This is the latest move in the president’s long record of prioritizing harsh immigration and asylum restrictions, and one that’s sure to raise eyebrows—the White House had hesitantly backed off the plan in August before reversing course. In essence, the administration has now decided that Vietnamese immigrants who arrived in the country before the establishment of diplomatic ties between the United States and Vietnam are subject to standard immigration law—meaning they are all eligible for deportation.
We allowed an important idea—American exceptionalism—to be hijacked and misused. Now we need to rescue that idea and let it guide America at home and abroad.
Can America still lead the world? Should it? If so, how? These fundamental questions have lurked in the background for years. Donald Trump brought them front and center.
The knee-jerk response of national-security professionals to such questions is to offer a history lesson on the benefits of the “liberal international order” that America built after 1945. I once used that phrase at a campaign event in Ohio in 2016—I had advised both Secretary of State Hillary Clinton and Vice President Joe Biden, and then worked for Clinton when she ran for president—and someone came up to me afterward and said, “I’m not sure what exactly you’re referring to, but I don’t like any of those three words!”
Right now, everything is up for debate when it comes to the basic purpose of U.S. foreign policy. For me, that’s unsettling. I was raised in Minnesota in the 1980s, a child of the late Cold War—of Rocky IV, the Miracle on Ice, and “Tear down this wall!”
National Geographic magazine has announced the winning entries in its annual photo competition.
National Geographic magazine has announced the winning entries in its annual photo competition. The grand-prize winner this year is Jassen Todorov, who will take home a $5,000 prize for his aerial image of thousands of recalled Volkswagen and Audi cars in the Mojave Desert. The contest organizers have shared with us the top winners and honorable mentions below, selected from a pool of nearly 10,000 entries. Captions are written by the individual photographers and lightly edited for content.
I’m trying to construct an alternative theory of myself in which I’m a tidy person. It’s not going well. Walking my recycling from my apartment to the trash room down the hall takes me anywhere from two minutes to a month. I hate looking at broken-down boxes and empty LaCroix cans in my apartment, but studies say humans are bad at prioritizing long-term goals over instant gratification, and I apparently find doing anything else much more gratifying.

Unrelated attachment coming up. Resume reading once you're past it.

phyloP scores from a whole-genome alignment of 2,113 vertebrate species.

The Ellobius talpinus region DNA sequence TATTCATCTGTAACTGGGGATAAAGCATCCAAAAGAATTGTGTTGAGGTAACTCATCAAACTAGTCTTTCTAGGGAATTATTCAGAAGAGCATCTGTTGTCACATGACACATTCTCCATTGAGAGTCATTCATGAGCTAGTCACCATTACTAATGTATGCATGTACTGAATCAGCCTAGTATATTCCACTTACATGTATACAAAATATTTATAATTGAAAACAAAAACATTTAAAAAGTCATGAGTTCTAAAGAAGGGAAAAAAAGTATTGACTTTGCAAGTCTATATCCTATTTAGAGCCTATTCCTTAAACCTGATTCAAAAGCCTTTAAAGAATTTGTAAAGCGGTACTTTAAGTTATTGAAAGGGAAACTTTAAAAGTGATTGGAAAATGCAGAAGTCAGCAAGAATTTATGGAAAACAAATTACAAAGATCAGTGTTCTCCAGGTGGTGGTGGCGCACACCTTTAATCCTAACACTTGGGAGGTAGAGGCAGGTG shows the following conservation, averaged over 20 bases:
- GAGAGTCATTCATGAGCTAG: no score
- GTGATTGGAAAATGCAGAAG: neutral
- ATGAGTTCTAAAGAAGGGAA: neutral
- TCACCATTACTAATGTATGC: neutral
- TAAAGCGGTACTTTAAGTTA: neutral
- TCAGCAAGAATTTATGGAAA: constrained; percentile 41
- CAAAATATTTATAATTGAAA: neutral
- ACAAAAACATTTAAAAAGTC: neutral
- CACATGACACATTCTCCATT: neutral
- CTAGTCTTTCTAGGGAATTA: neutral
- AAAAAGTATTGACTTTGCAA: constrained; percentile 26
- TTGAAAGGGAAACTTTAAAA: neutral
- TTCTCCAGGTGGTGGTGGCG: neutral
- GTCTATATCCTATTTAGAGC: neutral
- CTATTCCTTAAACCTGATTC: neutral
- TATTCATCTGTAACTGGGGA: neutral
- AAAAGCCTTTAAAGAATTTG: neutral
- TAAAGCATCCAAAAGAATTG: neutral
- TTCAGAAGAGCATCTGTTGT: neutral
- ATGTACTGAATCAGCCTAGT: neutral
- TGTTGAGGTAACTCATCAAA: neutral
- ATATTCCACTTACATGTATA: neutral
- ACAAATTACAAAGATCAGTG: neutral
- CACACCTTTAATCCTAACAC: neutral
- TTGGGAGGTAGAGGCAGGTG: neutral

It doesn’t take a scientist to explain why I might put off other things, such as doing my dishes. Those are annoying and kind of gross, and the primary reward is just being able to use them in the future. Still, at a certain point, the anxiety of not having done these tasks surpasses the annoyance of doing them in the first place. That’s an entirely predictable cycle that many otherwise productive people find themselves in when it comes to simple household jobs: A chore that I could feel good about completing in 10 minutes instead stresses me out for days or weeks.
The case for a new term that describes all sexual minorities
Frank Kameny, the last century’s greatest gay-rights activist, filed the first-ever Supreme Court petition challenging discrimination against homosexuals. He led some of the first gay-rights demonstrations. He was the first openly gay congressional candidate. He spearheaded the challenge to the psychiatric establishment’s categorization of homosexuality as a mental illness. He fought tirelessly against sodomy laws. He did a lot more than that. But there is one thing he never did—at least to my own recollection and that of associates of his whom I consulted. He did not use the term LGBTQ, or any of its variations.
This is partly because he was a creature of his era, born in the 1920s and active in an age when the whole argot was different. But he lived until 2011, well into the age of LGBTQ. He had plenty of time to make peace with the term, but his friends say he abjured it. “My recollection is LGBT or its derivatives were expressly disliked by Frank,” one of them told me. “He would use gay to cover the full range; or gay and lesbian.” Another said: “Frank was quite indignant about the alphabet soup. When it started in the ’80s with gay and lesbian, he correctly predicted that there would be no end of it.”
Many families who opt out of buying stuff are coming up with creative alternatives and new traditions.
This year, Heather Hund and her family will gather in West Texas on December 25 and solidify a new Christmas tradition, in which each relative is randomly assigned to give a gift to another family member and to a house pet. “The rules are basically a regift for the human and then $10 for the pet,” Hund told me. “And my 18-month-old son got put in [the latter] category too, so it’s small humans and small animals.”
Hund and her family downscaled their gift-giving six years ago after considering how much work Christmas shopping was. “I just remember coming home and being super stressed and last-minute trying to run out to the mall or looking online and seeing what I could get shipped in like three days,” said Hund, who’s 35 and works in tech in San Francisco.